there is a unique reduced form of discriminant $-4n$ only for $n=1,2,3,4,7$
The number of reduced http://planetmath.org/node/IntegralBinaryQuadraticFormsintegral binary quadratic forms of a given http://planetmath.org/node/IntegralBinaryQuadraticFormsdiscriminant^{} $$ is finite; the number of such forms is ${h}_{\mathrm{\Delta}}$.
Theorem 1.
Let $n$ be a positive integer. Then ${h}_{\mathrm{-}\mathrm{4}\mathit{}n}\mathrm{=}\mathrm{1}$ if and only if $n\mathrm{=}\mathrm{1}\mathrm{,}\mathrm{2}\mathrm{,}\mathrm{3}\mathrm{,}\mathrm{4}\mathrm{,}\mathit{\text{or}}\mathit{}\mathrm{7}$.
Proof.
(This proof is taken from [1], which is itself taken from an earlier proof).
By computing all reduced forms of discriminants $-4,-8,-12,-16,-20$ one can see that ${h}_{-4n}=1$ in the five cases given in the statement of the theorem. We show there are no others.
Clearly ${x}^{2}+n{y}^{2}$ is a reduced form of discriminant $-4n$. For $n\notin \{1,2,3,4,7\}$, we will produce a second reduced form of the same discriminant, showing that ${h}_{-4n}>1$. We may assume $n>1$, since we already know that ${h}_{-4}=1$.
Suppose first that $n$ has at least two distinct prime factors. Then we can write $n=ac$ where $$. Then $a{x}^{2}+c{y}^{2}$ is reduced, and its discriminant is $-4ac=-4n$. So if $n$ has two distinct prime factors, ${h}_{-4n}>1$.
We now consider the prime power case, taking ${2}^{r}$ and ${p}^{r}$, $p$ an odd prime, separately.
If $n={2}^{r}$, then we already know that for $r=1,2$, ${h}_{-4n}=1$. For $r=3$, one can compute the classes of discriminant $-32$ and see that ${h}_{-4n}=2$. For $r\ge 4$, then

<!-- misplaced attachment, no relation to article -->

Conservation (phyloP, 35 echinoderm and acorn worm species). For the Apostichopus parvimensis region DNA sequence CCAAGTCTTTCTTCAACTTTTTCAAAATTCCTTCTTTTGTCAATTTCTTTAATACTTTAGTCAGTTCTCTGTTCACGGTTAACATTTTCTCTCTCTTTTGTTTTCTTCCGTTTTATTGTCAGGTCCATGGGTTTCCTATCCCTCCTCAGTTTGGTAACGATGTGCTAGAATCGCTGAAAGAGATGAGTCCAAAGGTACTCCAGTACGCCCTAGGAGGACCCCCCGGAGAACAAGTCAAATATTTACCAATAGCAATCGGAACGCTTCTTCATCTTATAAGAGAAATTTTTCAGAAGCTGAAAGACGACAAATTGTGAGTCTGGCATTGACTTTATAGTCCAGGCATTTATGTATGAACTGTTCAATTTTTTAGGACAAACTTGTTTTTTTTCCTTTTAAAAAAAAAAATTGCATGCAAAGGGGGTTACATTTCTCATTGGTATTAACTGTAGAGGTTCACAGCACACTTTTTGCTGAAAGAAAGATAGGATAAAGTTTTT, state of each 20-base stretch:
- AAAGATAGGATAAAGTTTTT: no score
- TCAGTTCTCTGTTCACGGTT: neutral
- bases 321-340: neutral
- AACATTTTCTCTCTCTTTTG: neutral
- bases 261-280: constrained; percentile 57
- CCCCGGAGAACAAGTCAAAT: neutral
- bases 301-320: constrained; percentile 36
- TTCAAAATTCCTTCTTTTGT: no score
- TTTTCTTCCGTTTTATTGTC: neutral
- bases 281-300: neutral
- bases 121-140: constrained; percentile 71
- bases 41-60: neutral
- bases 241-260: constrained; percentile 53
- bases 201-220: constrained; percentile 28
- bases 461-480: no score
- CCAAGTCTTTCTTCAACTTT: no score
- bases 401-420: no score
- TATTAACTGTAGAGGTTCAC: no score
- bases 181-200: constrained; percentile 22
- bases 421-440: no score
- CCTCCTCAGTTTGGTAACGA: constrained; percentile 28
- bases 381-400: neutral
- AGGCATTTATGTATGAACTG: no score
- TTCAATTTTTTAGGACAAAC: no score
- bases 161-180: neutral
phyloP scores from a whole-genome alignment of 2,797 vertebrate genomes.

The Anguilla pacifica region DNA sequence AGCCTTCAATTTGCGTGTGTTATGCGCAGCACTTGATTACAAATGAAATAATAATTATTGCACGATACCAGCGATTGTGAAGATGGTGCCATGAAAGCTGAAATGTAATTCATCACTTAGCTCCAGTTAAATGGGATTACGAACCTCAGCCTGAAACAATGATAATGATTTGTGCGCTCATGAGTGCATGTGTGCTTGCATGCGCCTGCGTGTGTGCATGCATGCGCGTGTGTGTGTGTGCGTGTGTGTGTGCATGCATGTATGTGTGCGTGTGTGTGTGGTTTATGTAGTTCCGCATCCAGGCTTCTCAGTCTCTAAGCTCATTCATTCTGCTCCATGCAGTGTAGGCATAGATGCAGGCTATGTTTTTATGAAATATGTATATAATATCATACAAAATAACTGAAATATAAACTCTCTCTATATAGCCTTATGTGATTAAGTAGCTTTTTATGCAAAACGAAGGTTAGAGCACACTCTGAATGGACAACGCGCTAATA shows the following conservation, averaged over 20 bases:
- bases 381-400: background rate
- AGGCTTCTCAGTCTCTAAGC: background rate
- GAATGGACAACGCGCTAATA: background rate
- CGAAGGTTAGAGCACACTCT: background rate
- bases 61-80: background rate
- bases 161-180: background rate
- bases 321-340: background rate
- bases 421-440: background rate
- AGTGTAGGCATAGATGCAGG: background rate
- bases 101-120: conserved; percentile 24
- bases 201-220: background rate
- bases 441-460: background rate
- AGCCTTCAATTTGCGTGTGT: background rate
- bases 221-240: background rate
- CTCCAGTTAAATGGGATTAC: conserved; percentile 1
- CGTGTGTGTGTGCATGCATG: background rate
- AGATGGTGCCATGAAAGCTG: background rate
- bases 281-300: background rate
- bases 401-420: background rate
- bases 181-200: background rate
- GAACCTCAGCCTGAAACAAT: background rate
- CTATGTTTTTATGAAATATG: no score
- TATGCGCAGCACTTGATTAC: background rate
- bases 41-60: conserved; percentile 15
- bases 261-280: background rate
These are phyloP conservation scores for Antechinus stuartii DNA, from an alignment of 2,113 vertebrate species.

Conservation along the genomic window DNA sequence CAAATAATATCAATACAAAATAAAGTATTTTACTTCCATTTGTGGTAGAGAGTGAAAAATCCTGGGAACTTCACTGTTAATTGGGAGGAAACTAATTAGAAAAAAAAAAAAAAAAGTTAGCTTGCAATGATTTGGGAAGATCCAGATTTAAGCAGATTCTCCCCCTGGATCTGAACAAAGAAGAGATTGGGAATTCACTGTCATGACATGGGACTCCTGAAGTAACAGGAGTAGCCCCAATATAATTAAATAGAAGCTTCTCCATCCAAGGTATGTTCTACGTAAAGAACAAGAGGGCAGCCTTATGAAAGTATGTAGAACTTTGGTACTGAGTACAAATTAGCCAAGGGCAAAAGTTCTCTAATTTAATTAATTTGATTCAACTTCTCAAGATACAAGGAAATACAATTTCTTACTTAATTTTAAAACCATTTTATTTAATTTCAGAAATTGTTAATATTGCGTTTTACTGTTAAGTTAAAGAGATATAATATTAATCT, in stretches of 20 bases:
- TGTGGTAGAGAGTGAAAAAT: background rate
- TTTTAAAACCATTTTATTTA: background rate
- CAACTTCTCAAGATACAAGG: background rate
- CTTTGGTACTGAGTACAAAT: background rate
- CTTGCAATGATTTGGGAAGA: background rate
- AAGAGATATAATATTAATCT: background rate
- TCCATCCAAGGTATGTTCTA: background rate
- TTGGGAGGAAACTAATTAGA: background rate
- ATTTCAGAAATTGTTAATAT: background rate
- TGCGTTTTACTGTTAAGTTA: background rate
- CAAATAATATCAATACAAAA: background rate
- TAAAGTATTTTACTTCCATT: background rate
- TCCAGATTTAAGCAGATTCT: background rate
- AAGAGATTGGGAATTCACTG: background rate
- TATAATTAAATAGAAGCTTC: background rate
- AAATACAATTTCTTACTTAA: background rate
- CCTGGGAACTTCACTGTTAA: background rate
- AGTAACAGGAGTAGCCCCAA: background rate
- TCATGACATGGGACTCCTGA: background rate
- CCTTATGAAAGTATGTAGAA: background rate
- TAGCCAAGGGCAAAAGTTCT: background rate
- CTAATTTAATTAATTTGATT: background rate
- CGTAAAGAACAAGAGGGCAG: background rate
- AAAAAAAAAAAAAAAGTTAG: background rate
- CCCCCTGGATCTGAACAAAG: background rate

$$4{x}^{2}+4xy+({2}^{r-2}+1){y}^{2}$$ |
is clearly primitive, and is also reduced since $4\le {2}^{r-2}+1$. Further, its discriminant is ${4}^{2}-4\cdot 4\cdot ({2}^{r-2}+1)=-16\cdot {2}^{r-2}=-4n$. Thus in this case as well, ${h}_{-4n}>1$.
Finally, suppose $n={p}^{r}$, $p$ an odd prime. Suppose we can write $$. Then
$$a{x}^{2}+2xy+c{y}^{2}$$ |
is reduced and has discriminant $-4n$, so ${h}_{-4n}>1$. So we are left with the case where $n+1$ is a prime power which, since it is even, must be ${2}^{s}$. $s=1,2,3$ correspond to $n=1,3,7$; $s=4$ corresponds to $n=15$, which is not a prime power; and for $s=5$, one can simply compute the forms of discriminant $-4\cdot 31$ to see that ${h}_{-4\cdot 31}=3$. So the only possibility remaining is that $s\ge 6$. In this case, though,
$$8{x}^{2}+6xy+({2}^{s-3}+1){y}^{2}$$ |
has relatively prime coefficients, and is reduced since $s\ge 6\Rightarrow 8\le {2}^{s-3}+1$. Also, its discriminant is ${6}^{2}-4\cdot 8\cdot ({2}^{s-3}+1)=4-4\cdot {2}^{s}=4-4(n+1)=-4n$, and thus ${h}_{-4n}>1$ in this case as well. ∎
References
- 1 Cox, D.A. Primes of the Form ${x}^{\mathrm{2}}\mathrm{+}n\mathit{}{y}^{\mathrm{2}}$: Fermat, Class Field Theory, and Complex Multiplication^{}, Wiley 1997.
Title | there is a unique reduced form of discriminant $-4n$ only for $n=1,2,3,4,7$ |
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Canonical name | ThereIsAUniqueReducedFormOfDiscriminant4nOnlyForN12347 |
Date of creation | 2013-03-22 16:56:46 |
Last modified on | 2013-03-22 16:56:46 |
Owner | rm50 (10146) |
Last modified by | rm50 (10146) |
Numerical id | 6 |
Author | rm50 (10146) |
Entry type | Theorem |
Classification | msc 11E12 |
Classification | msc 11R29 |
Classification | msc 11E16 |